Mersch: The crux of the MTP is the standardisation of the interfaces and therefore the possibility of interoperability. To ensure this, it is necessary to include relevant specifications concerning the behaviour of the individual elements of a module in the guideline. In turn, module manufacturers will then have to take account of and implement these specifications in their modules. However, it cannot be expected in practice that every module developer will have detailed knowledge of the guideline. The goal in developing Twincat MTP was therefore to minimise the guideline expertise required by the module manufacturer and have these requirements implemented automatically. This is done primarily through the automatic generation of a PLC template based on the previously defined module information of the MTP.
How can Beckhoff module manufacturers develop MTP-capable modules with Twincat?
Wetzel: The workflow for developing a module begins initially with the definition of the module in Twincat MTP Engineering. All module aspects, such as the services (functionalities) and their dependencies, can be defined in this environment. Because this information already adequately defines the interfaces of the module, the MTP can then already be exported. Furthermore, this information is now used to generate the PLC template based on the Twincat MTP library. This code generation can be adapted individually if necessary with the Twincat XCAD interface. The pre-engineered code can then be completed through state programming of the predefined services. Finally, Twincat then ensures automatically when the configuration is activated that communication can be established via OPC UA from the POL as described in the MTP.
How can module manufacturers incorporate their own P&ID and other planning data into the workflow?
Mersch: The MTP additionally offers the possibility to define a visualisation blueprint. The POL can then use this to generate an overall visualisation of all modules from the MTP descriptions in the same look & feel. It therefore makes sense to extract the information needed for this purpose from the P&ID of the module. Instead of likewise integrating the P&ID editor in Twincat and thus making the module manufacturer dependent on it, we have opted for an open approach to integrating the planning data in the workflow. Twincat MTP can be used to import an incomplete MTP, which was previously generated by a P&ID editor, and then complete it. Alternatively, the Twincat MTP automation interface can be used to integrate proprietary data sources. The interface provides an API for the module manufacturer, which allows programmatic access to the MTP project. Existing data from P&ID editors or data sources can therefore be used even if they have not already implemented a MTP export. As a result, the module manufacturers can continue to use existing tools and databases.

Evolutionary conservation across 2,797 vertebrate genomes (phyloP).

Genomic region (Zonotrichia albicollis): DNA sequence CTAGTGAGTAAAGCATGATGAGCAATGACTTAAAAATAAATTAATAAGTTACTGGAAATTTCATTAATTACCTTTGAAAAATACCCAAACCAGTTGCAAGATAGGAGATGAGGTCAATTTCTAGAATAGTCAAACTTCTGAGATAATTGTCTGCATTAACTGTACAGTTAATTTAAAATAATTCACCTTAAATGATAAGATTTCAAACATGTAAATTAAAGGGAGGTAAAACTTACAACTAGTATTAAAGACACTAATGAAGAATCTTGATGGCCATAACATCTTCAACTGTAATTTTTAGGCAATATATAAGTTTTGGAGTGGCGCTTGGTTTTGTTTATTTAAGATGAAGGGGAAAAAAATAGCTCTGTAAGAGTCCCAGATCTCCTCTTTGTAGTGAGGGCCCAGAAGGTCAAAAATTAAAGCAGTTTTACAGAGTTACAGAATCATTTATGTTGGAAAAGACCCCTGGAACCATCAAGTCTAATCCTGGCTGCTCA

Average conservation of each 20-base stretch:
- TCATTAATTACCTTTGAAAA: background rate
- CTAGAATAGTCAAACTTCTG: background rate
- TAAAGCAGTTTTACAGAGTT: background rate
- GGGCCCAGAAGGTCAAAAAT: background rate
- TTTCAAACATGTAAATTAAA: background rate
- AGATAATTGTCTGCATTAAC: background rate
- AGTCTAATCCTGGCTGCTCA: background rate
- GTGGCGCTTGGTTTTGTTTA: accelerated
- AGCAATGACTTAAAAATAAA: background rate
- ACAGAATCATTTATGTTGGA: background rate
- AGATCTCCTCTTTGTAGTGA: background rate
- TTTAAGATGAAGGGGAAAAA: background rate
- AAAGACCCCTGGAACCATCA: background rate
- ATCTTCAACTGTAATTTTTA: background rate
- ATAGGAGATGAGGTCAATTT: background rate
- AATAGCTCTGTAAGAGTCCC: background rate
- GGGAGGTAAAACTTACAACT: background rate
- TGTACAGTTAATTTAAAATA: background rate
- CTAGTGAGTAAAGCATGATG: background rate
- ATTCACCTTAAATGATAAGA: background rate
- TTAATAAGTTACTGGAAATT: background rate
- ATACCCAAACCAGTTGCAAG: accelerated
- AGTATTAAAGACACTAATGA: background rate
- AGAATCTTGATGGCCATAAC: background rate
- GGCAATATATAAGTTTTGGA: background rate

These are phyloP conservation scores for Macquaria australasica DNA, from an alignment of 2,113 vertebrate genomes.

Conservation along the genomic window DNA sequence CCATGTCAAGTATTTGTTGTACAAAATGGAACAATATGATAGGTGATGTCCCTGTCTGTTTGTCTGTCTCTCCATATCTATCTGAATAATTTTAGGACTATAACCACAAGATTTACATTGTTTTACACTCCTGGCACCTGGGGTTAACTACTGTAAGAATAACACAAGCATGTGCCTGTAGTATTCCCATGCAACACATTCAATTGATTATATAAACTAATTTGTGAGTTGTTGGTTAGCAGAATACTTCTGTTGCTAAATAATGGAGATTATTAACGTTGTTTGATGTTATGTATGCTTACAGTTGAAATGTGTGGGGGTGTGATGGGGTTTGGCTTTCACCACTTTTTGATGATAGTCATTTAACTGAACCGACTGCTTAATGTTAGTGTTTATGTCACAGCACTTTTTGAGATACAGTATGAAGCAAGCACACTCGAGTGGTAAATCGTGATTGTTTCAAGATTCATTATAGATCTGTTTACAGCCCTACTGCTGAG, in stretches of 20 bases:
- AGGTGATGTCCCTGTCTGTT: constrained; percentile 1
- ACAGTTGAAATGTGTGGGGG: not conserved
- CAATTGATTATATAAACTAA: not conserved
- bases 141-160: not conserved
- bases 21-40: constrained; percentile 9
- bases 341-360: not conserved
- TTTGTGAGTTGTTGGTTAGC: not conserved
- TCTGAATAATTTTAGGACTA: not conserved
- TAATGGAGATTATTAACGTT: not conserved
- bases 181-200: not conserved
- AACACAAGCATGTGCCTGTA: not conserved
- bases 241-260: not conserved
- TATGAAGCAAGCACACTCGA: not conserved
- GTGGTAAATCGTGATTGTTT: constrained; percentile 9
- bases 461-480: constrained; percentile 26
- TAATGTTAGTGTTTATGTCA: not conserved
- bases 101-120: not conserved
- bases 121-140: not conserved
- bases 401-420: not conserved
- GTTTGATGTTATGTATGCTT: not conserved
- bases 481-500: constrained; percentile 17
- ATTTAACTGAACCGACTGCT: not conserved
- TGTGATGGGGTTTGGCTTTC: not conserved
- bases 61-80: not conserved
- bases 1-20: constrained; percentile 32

In your opinion, are there still aspects that could be improved in the MTP?
Mersch: The VDI/VDE/Namur 2658 guideline contains sheets 1 to 4 in the current version. Further topics will be dealt with in upcoming sheets and published as a supplement to the existing sheets. Important aspects will, for example, include module-to-module communication, the safety MTP, diagnostics/maintenance, and validation. However, even now the concept is at a sufficient stage to develop practical modules and fully exploit their flexibility. Thanks to our collaboration in the VDI-GMA expert committee 5.16, we not only know about these enhancements early on, rather we are involved in actively shaping them. Of course this also gives rise to enhancements for Twincat MTP – and possibly also to early evaluation.
Beckhoff Automation GmbH & Co. KG, Verl, Germany
„The MTP is based on a uniform and manufacturer-independent definition of the interfaces.“